Analysis of genetic structure of Melia volkensii (Gurke.) populations using random amplified polymorphic DNA.
Muluvi, G. M.
Odee, David W.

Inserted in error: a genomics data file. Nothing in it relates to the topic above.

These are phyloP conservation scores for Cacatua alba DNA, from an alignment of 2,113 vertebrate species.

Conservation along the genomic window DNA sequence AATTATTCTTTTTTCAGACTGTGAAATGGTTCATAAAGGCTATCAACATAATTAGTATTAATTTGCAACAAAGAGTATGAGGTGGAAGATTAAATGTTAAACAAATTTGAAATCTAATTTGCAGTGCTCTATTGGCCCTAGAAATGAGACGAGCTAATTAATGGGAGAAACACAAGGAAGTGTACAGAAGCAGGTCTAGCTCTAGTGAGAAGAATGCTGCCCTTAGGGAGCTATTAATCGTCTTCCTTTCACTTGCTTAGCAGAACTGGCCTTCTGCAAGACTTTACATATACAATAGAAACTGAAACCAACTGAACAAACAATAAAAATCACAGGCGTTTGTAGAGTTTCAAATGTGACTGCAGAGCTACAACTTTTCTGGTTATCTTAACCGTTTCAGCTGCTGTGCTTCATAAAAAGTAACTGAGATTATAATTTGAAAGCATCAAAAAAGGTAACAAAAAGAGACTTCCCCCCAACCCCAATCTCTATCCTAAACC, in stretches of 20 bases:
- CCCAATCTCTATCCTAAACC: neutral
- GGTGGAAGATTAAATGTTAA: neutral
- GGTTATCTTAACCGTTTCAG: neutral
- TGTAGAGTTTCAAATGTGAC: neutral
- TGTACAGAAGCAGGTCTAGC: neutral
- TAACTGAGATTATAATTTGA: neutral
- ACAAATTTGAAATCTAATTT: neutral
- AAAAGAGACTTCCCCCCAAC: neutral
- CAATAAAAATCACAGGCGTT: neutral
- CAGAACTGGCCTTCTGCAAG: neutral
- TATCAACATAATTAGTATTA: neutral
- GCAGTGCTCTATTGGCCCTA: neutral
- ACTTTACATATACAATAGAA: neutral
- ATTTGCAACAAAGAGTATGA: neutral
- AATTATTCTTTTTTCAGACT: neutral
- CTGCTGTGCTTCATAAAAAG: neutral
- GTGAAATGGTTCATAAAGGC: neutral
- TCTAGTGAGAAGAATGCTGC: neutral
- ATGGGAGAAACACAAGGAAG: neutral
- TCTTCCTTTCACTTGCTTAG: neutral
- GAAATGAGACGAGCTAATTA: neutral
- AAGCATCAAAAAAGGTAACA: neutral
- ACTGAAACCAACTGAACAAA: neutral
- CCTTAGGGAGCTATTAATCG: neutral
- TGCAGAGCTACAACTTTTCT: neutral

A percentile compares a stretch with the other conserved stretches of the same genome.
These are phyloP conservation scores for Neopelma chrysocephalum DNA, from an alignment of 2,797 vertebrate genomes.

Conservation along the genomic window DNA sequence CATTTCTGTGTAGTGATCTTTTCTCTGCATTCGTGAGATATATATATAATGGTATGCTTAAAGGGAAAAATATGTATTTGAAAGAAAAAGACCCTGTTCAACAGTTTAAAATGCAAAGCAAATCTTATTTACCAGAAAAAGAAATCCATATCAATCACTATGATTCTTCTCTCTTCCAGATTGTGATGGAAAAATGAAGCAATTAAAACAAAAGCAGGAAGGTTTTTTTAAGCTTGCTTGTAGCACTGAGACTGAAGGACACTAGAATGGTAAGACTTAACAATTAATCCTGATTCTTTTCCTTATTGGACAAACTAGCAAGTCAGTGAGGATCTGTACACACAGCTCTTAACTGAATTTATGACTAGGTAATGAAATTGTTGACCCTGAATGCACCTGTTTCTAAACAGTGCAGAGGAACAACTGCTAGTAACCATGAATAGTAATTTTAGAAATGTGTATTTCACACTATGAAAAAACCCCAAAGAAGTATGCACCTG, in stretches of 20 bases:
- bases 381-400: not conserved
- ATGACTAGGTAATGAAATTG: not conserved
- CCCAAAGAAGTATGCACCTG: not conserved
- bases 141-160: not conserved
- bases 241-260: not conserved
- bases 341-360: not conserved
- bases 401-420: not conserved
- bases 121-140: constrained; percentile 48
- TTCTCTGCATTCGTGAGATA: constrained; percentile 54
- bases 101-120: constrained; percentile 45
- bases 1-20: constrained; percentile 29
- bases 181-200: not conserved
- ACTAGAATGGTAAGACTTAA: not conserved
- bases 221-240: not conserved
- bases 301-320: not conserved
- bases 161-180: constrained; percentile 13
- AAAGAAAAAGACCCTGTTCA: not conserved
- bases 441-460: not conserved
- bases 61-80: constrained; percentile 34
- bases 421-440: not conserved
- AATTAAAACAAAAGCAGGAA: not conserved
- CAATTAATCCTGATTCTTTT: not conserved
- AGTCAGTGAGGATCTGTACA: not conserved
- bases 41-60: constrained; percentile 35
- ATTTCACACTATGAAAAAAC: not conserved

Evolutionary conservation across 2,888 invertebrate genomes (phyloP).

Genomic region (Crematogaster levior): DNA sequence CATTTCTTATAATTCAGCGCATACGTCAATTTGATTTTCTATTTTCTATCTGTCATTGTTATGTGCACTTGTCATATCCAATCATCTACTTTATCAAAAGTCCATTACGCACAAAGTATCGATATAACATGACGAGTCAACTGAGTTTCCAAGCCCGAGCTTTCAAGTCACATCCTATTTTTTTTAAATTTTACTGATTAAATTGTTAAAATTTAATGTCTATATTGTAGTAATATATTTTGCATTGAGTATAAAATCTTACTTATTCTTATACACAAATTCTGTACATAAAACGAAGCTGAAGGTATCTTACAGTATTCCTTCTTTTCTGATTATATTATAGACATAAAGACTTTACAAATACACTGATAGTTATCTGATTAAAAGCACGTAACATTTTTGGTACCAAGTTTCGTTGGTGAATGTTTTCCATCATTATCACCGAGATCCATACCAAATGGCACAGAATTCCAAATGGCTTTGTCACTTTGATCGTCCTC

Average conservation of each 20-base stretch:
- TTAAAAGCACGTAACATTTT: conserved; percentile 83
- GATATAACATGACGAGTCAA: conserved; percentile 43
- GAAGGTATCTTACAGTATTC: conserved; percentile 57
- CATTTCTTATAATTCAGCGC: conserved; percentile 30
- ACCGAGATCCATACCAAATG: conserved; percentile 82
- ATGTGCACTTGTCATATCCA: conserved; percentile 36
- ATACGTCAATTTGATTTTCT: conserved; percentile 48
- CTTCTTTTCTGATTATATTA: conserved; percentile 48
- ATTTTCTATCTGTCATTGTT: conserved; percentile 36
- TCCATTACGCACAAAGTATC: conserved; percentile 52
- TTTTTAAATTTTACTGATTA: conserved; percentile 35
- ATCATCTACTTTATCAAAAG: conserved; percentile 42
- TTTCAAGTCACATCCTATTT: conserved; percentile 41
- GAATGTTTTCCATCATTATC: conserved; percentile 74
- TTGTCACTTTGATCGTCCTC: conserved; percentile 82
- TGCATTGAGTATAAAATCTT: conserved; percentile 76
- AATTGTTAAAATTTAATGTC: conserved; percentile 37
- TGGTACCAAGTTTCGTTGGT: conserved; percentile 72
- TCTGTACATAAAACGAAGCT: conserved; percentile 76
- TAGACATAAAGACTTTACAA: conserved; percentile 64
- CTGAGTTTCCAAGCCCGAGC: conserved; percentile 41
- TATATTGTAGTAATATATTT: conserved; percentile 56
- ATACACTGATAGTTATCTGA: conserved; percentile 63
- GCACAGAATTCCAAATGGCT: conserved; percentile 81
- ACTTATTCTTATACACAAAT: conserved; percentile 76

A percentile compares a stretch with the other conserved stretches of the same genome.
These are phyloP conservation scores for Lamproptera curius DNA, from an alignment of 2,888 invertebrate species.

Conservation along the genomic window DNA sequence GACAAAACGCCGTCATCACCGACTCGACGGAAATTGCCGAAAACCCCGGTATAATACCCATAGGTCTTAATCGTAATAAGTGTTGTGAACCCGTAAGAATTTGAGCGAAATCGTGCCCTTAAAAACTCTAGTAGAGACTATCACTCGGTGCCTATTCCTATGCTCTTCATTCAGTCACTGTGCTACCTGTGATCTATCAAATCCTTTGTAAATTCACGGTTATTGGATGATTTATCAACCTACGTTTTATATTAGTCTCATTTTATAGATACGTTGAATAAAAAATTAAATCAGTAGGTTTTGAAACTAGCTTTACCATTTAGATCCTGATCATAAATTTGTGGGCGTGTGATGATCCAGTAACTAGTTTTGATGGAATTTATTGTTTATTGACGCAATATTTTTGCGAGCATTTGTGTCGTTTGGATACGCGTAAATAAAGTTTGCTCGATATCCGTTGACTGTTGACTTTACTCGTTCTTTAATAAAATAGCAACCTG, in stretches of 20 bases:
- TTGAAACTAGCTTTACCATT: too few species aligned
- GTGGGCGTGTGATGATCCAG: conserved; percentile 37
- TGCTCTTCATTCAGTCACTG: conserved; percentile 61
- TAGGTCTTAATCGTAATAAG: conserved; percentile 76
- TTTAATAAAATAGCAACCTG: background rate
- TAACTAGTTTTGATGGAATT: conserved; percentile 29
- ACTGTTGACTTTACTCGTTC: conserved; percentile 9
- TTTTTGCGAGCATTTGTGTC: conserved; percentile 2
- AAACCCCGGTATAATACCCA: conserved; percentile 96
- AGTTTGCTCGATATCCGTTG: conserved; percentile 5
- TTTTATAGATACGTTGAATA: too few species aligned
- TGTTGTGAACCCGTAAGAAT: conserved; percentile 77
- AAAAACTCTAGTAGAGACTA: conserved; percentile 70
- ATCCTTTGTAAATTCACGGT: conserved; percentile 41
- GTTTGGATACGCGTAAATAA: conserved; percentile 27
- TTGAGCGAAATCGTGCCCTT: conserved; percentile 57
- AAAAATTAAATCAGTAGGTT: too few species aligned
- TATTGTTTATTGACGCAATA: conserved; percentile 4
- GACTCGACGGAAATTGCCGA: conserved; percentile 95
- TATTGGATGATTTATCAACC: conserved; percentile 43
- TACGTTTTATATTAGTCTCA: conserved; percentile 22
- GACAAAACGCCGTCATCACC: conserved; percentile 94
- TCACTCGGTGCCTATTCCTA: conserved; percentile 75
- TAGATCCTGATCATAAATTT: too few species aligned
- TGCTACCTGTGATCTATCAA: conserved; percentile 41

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Melia volkensii (Gurke.) is a popular fast growing agroforestry tree species in the East Africa’s arid and semi arid lands (ASALs). The species is valued for its high quality termite resistant timber. In addition, its fruits are eaten by livestock thus making it the species of choice by small-scale farmers. However, the species has been overexploited and information on its existing gene pool is currently lacking. The present work was therefore carried out using random amplified polymorphic DNA (RAPD) markers to assess genetic diversity within and between populations in order to suggest appropriate conservation and management strategies. Eight RAPD primers generated 38 scorable polymorphic bands which were used to estimate genetic distances between populations and for construction of neighbour-joining phenograms. Analysis of Molecular Variance (AMOVA) indicated significant genetic differentiation between populations in the eastern and the coastal regions with 21.1%, (P < 0.0002) of the total variation attributed to differences between these regions. There was a clear split between populations from Eastern and Coastal populations of Kenya. These differences may be due to ecogeographical association with genetic variation and should be conserved to retain the full breadth of genetic variation of the species. Key words: Melia volkensii, random amplified polymorphic DNA, genetic variation, agroforestry species.